A flask containing ‘arm’ component (400 g at 70% solids, Example 4), glycidyl methacrylate (33 g, 7 wt % based on comonomers), methyl methacrylate (233 g), methyl acrylate (139 g), styrene (74 g), heptane (356 g) and mineral spirits (96 g) was brought to reflux and (12 g) in mineral spirits (100 g) of Vazo®65 L initiator supplied by Du Pont company, Wilmington, Del. was fed over 6 hrs. Micelle formation began within 30 min.>95% conversion. Mn 17,500. Mw/Mn=2.60. At a higher GMA content (14 wt %) we observed gelation.

To an aliquot of this mixture was added 0.33 mole equivalents of TMA (based on glycidyl methacrylate) and the mixture was gently heated to reflux. Reflux was continued for 29 hrs before the mixture was analyzed for % solubles. In this experiment the % solubles=39%. This represents a yield for the microgel of 61 wt. %.

Example 7

A clearcoat composition is prepared by mixing together the following components, where all parts are parts by weight:

Cymel ® 1168 methylated and isobutylated melamine 122.0 parts,
formaldehyde resin having a degree of polymerization of
about 1.75*
Tinuvin ® 900 solution** (30% of a benzotriazole UV 37.0 parts,
light stabilizer in xylene)
Tinuvin ® 079 solution*** (a 40% solids hindered amine 13.8 parts,
light stabilizer in xylene)
Siloxane solution (70% Dow Corning 62230 having the 236.0 parts,
structural formula set forth above where R is methyl and
phenyl in Solvesso 100 aromatic solvent)
Acrylic Resin B (prepared below) 162.0 parts,
Microgel prepared according to examples 6, 217.0 parts,
Dodecylbenzene sulfonic acid (70% in isopropanol) 9.8 parts,
Xylene 45.0 parts,
Butanol 35.0 parts,
Methanol 13.0 parts,
Total: 890.6 parts
*supplied by Cytec Industries, Stamford, Connecticut
**supplied CIBA Chemicals, Tarrytown, New York
***supplied CIBA Chemicals, Tarrytown, New York

The resulting clearcoat composition contains 25% acrylic resin B, 30% siloxane oligomer, 23% microgel, and 22% alkylated melamine formaldehyde crosslinking resin. The clearcoat composition is adjusted with xylene to a 28 second viscosity determined with a #4 Ford Cup. The weight solids at this viscosity is 58% (60 min. at 110° C.). A dark blue metallic polyester modified acrylic melamine basecoat is sprayed over an electrodeposited primed steel panel. After a 5 minute wait, the above clearcoat composition is sprayed over the basecoat. Two coats are applied to provide a 50 micron (2-mil) clear coat film thickness. The wet basecoat/clearcoat composition is baked for 20 minutes at 130° C.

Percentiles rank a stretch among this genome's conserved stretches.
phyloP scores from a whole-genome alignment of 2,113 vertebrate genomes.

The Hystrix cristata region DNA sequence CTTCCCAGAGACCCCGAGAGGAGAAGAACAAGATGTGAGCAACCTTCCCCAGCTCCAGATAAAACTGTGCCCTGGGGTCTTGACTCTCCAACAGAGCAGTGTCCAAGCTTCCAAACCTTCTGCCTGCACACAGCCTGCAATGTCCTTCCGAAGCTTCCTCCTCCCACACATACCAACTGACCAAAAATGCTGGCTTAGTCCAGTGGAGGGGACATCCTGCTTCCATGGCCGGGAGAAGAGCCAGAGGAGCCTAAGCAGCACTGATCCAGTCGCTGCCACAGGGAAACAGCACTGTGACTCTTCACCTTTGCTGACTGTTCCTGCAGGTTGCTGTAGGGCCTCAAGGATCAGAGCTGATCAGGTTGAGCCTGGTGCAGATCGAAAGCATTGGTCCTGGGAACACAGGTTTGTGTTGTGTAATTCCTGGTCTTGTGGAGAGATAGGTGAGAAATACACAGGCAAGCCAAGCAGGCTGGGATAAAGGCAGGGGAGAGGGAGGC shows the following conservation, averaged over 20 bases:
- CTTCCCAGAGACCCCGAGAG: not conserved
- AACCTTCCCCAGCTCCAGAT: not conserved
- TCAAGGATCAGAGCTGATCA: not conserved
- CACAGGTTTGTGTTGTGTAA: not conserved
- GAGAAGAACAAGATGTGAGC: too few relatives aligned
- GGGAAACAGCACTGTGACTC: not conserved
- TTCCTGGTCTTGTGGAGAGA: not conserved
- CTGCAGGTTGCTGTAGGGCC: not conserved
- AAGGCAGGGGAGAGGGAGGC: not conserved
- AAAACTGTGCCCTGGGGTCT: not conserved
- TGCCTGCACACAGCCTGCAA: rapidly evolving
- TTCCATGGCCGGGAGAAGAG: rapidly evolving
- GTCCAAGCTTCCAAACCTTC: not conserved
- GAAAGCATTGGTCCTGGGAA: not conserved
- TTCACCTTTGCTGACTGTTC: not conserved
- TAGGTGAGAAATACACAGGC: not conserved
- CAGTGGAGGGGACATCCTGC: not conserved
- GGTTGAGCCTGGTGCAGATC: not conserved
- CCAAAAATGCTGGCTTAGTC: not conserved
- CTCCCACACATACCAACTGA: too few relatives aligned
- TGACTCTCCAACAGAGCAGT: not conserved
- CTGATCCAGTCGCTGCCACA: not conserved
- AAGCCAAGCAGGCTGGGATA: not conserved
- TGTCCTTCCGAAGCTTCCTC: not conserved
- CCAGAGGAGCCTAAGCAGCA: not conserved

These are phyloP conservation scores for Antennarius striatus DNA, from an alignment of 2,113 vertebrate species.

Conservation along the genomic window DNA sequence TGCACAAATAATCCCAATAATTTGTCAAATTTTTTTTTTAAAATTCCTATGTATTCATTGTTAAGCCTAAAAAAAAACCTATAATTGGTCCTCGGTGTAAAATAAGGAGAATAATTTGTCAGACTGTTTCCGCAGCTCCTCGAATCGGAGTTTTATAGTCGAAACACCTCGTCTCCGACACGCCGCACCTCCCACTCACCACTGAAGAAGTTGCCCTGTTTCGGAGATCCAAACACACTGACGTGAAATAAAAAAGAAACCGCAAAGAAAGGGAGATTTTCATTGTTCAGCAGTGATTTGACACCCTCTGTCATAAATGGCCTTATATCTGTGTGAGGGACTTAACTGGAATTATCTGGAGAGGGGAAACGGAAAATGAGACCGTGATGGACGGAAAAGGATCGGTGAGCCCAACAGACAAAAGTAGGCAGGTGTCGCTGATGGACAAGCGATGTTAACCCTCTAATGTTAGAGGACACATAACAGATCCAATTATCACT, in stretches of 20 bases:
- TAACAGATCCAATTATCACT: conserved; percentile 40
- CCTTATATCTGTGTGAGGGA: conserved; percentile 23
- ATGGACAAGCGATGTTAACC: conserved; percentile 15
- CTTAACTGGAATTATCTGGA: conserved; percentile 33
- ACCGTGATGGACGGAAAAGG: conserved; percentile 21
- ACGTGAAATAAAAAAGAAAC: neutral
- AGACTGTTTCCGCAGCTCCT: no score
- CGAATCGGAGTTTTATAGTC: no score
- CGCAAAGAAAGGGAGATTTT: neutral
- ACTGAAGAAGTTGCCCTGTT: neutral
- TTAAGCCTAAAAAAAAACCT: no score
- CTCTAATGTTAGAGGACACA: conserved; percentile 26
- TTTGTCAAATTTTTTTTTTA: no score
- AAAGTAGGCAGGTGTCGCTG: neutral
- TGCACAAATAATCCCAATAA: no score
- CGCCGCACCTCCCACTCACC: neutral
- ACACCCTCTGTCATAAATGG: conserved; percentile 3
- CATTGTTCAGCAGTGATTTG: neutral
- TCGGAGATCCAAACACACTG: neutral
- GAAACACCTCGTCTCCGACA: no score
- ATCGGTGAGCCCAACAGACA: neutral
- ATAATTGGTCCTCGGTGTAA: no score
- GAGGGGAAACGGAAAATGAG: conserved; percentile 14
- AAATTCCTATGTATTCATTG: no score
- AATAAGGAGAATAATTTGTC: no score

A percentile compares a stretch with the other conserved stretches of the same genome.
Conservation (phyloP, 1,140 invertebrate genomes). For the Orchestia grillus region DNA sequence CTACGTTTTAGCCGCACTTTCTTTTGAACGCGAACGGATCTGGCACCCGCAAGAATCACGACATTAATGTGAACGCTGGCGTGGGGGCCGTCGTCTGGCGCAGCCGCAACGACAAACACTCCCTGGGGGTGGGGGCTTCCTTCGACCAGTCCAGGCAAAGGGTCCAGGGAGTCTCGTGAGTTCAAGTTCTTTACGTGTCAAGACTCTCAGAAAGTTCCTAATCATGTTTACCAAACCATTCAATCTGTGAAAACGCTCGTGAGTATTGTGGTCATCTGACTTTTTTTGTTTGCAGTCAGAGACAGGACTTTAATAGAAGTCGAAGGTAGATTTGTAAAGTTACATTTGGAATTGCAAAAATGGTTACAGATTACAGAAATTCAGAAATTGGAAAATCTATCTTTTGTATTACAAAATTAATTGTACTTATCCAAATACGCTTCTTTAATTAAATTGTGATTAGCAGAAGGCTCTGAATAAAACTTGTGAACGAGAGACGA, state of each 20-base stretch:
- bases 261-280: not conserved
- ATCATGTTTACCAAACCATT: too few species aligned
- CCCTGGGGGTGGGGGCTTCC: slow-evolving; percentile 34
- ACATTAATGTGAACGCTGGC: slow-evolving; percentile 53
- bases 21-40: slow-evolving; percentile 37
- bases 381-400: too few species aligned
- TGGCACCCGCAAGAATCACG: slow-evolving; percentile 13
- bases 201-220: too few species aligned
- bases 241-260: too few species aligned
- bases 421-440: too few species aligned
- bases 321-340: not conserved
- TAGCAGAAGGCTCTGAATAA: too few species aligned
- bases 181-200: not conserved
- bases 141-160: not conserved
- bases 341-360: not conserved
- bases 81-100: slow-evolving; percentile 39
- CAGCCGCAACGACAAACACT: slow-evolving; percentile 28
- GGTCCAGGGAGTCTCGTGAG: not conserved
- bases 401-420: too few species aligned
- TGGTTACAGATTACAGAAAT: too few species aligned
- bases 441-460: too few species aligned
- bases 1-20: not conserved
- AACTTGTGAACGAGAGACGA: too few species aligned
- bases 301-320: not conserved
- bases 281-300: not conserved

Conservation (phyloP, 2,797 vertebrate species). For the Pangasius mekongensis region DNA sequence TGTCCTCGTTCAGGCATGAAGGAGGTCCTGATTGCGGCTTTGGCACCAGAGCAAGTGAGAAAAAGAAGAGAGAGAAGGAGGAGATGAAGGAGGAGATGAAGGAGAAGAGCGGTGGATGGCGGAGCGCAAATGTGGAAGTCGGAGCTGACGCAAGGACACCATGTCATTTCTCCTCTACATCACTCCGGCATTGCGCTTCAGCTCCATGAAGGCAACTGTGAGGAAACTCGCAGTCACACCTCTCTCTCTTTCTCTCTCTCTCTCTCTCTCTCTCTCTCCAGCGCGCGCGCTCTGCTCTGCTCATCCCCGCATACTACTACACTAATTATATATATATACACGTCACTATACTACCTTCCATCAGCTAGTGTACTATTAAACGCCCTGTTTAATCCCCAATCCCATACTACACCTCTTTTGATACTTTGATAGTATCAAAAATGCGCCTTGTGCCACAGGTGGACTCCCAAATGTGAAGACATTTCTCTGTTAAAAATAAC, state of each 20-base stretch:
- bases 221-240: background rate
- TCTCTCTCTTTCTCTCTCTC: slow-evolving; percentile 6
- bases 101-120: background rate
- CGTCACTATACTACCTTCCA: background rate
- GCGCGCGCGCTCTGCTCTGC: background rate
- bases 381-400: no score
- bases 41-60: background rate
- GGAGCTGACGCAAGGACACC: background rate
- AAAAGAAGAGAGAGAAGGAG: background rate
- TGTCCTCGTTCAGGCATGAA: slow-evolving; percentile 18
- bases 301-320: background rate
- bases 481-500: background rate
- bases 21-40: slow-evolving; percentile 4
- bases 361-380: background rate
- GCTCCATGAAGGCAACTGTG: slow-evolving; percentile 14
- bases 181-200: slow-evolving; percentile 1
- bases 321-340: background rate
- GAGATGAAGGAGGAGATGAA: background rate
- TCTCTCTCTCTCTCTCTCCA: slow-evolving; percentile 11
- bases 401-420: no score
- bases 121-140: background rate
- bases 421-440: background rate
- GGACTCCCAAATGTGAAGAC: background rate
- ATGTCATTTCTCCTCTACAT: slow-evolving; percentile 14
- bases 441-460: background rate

The resultant coating has a high gloss (93° on a 20° gloss meter). The hardness is 8 knoop units as measured with a Tukon Hardness Machine. The coating is resistant to solvents as shown by the following tests:

100 double rubs with xylene or methylethyl ketone has no effect; immersion in gasoline for 20 cycles of 5 minutes each and shows no degradation. The coating has excellent resistance to etching as shown by the following test:

The coated panel is exposed to 10% sulfuric acid for 15 minutes on a thermal gradient bar, there is no etching of the surface below 55° C.; etching increased with intensity as the temperature on the gradient bar increased over the above temperature.

Acrylic resin B is prepared by preparing a polymer of 15% sytrene, 30% butyl methacrylate, 17% butyl acrylate, 38% hydroxypropyl acrylate at 70% solids in 3/1 Solvesso 100/Xylene. The viscosity of the resin is Y-Z1 on the Gardner-Holdt scale measured at 25° C. The weight average molecular weight is 9800.

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Classifications
U.S. Classification521/142, 525/123, 524/591
International ClassificationC08K3/20, C08L33/08, C08J9/00
Cooperative ClassificationC09D153/00, C08F293/005, C08F2438/03, C08L53/00
European ClassificationC08L53/00, C09D153/00, C08F293/00B